Using technology in teaching

Marzena Pepłowska

University of Warsaw



This paper explores the works that describe the need discovered in digital natives, i.e. the generation that was born when computers, the Internet, smartphones etc. were not only invented but also widespread. They have a constant need to use some technology. This paper presents a wealth of resources for those who seek for inspiration to enrich their practice and meet the digital natives’ needs. Moreover, it shows the possibilities modern technology gives to teachers when combined with the pedagogical knowledge.

Keywords: technology, ELT, FLT, MOOC, authentic communication, applications, MLT, materials for teachers, TBLL


Using technology in teaching

Nowadays, teaching extends beyond the coursebook – notebook – teacher boundaries (Cecilia Goria as cited in Williams, 2014).  One of the reasons for such a trend are the needs of learners, who are accustomed to doing everything using technology. They tend to do shopping, chat, look for a recipe, pay a bill or even flirt via the Internet and using their equipment. As there is a strong tendency for learner-centred teaching, it is considered a good practice to understand and meet – if possible – the learners’ needs. As the present generations of young learners are growing up  along with the technology being constantly developed, the teachers should implement some IT into their practice in order to stimulate the interest, motivate and increase the dynamics of the lessons.


Yet, as many of the present teachers are not digital natives, they need to learn it just like their learners learn the language. After all, technology is a tool, just like language. A variety of devices – cellphones, tablets, computers, interactive boards – are available now, but still a massive number of teachers do not know how to use them effectively. Nevertheless, there are some Modern Foreign Language (MFL) classrooms, where these novelties are used. Instructors exchange ideas, discuss core curricula or just ask for advice on Twitter (e.g. MFLtwitterati), on Facebook (e.g. ‘Nauczyciele języka angielskiego’ [English language teachers]) or in other online communities.  Teachers invest time in self-development, using some Massive Open Online Courses (MOOC) like or for instance. They can also seek for applications, sites and programmes that would increase the students’ motivation and involvement in the classes.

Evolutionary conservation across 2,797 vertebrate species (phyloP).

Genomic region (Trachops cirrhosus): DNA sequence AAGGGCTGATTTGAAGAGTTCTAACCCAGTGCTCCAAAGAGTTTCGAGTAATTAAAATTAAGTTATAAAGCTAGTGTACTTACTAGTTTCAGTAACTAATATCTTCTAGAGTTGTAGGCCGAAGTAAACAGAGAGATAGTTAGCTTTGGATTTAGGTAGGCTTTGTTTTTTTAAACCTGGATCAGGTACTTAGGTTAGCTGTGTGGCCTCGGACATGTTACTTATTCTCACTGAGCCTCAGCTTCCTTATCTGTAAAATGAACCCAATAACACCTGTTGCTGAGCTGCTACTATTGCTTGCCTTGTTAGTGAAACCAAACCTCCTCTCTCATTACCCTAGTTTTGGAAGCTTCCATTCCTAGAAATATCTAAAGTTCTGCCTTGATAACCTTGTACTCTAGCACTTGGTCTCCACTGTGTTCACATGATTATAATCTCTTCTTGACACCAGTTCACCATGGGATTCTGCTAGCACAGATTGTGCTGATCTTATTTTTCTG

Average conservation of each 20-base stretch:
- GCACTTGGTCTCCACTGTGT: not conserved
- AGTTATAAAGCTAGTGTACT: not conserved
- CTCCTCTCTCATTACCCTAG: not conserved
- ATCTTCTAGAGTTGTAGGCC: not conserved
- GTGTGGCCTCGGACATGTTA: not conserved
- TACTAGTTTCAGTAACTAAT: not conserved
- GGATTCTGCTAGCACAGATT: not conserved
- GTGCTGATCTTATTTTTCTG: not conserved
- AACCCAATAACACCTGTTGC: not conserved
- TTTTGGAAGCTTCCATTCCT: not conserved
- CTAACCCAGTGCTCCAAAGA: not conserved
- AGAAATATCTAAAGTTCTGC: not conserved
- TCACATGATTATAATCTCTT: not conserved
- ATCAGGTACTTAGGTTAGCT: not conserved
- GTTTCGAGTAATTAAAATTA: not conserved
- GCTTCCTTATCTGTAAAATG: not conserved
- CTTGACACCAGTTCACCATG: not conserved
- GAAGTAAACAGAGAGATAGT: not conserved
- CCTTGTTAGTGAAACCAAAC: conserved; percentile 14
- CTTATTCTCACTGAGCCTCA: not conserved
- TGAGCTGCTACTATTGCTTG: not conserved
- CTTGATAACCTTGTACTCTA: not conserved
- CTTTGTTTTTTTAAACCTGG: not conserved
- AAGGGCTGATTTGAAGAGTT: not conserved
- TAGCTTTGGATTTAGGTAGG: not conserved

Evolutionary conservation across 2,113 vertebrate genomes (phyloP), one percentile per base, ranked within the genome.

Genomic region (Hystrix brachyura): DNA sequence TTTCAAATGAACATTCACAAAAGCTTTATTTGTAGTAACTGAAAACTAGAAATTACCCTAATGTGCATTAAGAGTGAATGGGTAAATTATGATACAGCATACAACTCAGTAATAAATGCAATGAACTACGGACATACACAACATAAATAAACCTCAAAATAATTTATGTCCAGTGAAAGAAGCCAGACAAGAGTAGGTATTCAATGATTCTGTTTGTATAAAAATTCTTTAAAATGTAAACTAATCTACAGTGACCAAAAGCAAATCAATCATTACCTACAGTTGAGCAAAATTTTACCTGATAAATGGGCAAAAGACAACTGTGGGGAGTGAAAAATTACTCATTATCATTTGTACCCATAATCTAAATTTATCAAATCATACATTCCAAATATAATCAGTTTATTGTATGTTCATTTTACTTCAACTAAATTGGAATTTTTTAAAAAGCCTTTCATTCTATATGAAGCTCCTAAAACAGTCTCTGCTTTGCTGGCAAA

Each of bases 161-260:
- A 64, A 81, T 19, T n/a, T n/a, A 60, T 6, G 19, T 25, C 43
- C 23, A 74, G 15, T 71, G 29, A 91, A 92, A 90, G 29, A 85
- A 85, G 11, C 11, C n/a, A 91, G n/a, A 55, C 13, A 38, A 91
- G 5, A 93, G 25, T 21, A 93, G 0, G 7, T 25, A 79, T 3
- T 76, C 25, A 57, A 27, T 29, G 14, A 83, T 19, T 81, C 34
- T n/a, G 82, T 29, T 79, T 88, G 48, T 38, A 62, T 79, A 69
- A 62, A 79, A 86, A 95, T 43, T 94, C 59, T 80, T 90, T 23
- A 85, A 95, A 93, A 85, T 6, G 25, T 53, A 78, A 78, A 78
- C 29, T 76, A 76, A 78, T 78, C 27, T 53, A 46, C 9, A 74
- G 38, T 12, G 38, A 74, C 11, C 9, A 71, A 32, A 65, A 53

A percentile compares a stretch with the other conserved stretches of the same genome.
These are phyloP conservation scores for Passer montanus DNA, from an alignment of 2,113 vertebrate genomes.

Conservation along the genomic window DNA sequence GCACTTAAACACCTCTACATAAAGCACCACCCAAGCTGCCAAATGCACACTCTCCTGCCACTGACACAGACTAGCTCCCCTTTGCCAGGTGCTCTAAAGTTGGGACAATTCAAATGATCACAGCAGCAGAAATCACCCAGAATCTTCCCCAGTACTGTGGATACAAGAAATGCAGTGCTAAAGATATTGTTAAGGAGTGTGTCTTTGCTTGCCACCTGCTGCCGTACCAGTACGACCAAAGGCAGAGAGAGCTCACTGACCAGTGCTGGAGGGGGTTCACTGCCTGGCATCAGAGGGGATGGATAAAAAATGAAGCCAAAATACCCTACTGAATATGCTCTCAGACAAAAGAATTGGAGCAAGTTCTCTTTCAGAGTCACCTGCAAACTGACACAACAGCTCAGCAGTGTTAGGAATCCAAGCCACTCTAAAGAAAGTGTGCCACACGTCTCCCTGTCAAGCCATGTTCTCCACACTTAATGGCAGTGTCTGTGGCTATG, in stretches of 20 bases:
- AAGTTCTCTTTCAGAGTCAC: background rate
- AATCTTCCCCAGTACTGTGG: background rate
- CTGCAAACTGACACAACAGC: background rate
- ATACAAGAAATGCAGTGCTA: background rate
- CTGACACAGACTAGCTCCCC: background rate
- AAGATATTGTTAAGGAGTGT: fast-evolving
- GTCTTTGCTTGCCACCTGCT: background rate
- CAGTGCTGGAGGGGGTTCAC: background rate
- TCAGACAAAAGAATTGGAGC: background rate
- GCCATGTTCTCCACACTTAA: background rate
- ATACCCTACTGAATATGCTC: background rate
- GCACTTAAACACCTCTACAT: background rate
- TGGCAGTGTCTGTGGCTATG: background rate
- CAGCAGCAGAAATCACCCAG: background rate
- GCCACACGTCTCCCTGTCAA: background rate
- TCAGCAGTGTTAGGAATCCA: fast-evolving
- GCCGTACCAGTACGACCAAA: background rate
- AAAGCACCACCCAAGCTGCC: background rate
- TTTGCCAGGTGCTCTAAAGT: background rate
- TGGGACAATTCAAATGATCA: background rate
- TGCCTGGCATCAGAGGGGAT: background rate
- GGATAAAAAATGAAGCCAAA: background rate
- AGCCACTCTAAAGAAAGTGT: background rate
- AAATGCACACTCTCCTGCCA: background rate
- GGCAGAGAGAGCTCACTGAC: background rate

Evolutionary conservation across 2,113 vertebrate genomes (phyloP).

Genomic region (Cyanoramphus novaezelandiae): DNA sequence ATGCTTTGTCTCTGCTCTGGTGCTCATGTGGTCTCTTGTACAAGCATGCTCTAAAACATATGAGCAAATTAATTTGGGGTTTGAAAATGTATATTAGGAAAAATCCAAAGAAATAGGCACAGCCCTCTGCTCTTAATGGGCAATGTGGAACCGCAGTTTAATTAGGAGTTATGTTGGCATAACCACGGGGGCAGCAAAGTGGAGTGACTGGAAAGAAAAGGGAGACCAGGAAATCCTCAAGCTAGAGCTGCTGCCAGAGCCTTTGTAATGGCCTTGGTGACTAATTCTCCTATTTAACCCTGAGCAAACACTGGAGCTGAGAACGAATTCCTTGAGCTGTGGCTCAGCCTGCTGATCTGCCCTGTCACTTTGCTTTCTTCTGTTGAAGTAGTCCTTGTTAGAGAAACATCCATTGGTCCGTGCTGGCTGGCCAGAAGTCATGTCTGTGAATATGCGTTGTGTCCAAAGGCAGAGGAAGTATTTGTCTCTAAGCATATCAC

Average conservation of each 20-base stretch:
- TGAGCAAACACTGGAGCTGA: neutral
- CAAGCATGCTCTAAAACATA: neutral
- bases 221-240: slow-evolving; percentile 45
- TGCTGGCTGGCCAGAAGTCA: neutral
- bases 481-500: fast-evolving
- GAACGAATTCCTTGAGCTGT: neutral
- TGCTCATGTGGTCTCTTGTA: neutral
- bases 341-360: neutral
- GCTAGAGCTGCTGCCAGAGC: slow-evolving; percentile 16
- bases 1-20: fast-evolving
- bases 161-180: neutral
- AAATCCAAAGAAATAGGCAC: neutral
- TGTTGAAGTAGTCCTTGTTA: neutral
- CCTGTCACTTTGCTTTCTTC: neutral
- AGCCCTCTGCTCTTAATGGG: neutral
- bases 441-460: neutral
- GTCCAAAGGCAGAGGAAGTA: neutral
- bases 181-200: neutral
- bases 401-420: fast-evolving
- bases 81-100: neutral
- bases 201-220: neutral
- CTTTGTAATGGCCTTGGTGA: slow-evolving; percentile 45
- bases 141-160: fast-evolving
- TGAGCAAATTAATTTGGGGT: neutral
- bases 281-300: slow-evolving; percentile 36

A common belief among teachers is that the learners should turn off their cellphones the moment they enter the classroom. However, is it really necessary? Would not it be better if the teacher asked them to use their phones sometimes? During my practice I observed a teacher who actually requested using the smartphone for exercises where the mono- or bilingual dictionary was needed. It was also used for writing assignments, for example pupils searched for synonyms on or checked the proper collocations on In lower grades, usually the bilingual dictionaries were used (e.g. due to the lower language proficiency level.


However, it is not only smartphones that can be helpful during a foreign language lesson. Children can use theirs tablets, computers (due to some SES issues it may be worth considering to conduct some lessons in the computer lab) in order to get acquainted with the material provided by the instructor (e.g. pre-taught vocabulary uploaded on or to check their knowledge (e.g. answering the questions from the quiz, using Socrative or Quizlet). Widespread access to devices such as computers, mobiles, Internet, interactive boards etc. triggered the invention of the term “technology-based language learning” (TBLL)  that has its different forms:

computer-assisted language learning (CALL), mobile-assisted language learning (MALL), Internet-based language learning (IBLL), online language learning (OLL), Google-assisted language learning (GALL), and technology-enhanced language learning (TELL)

(Saqlain, 2012)



Educators who lack the skills can obtain help from more experienced teachers in social media groups (e.g. on Facebook), enrol for a course (e.g. Learning Technologies for the Classroom on British Council Teacher Training sit), they might even get the MA in Digital Technologies for Language Teaching (via distance learning offered by the University of Nottingham) or search for inspiration on sites like or Becoming a part of ELT community might be a real asset, especially if – like MFL Twitterers – they not only eagerly share their knowledge, work and ideas but also willingly gather on ICT and Languages Conferences at the University of Southampton. As Joe Dale persuades in his post Have you heard of the MFL Twitterati (2012) on, it “has proved to be an invaluable professional and personal support for many of its members “ thanks to the MFL Flashmeetings, MFL Twitterati Dropboxes and the MFL Times, which provides a free daily set of twitteratis’ shared contribution, depriving people of the excuse of having no spare time. It shows that they actually do not need to devote much of it for their development – just read MFL Times.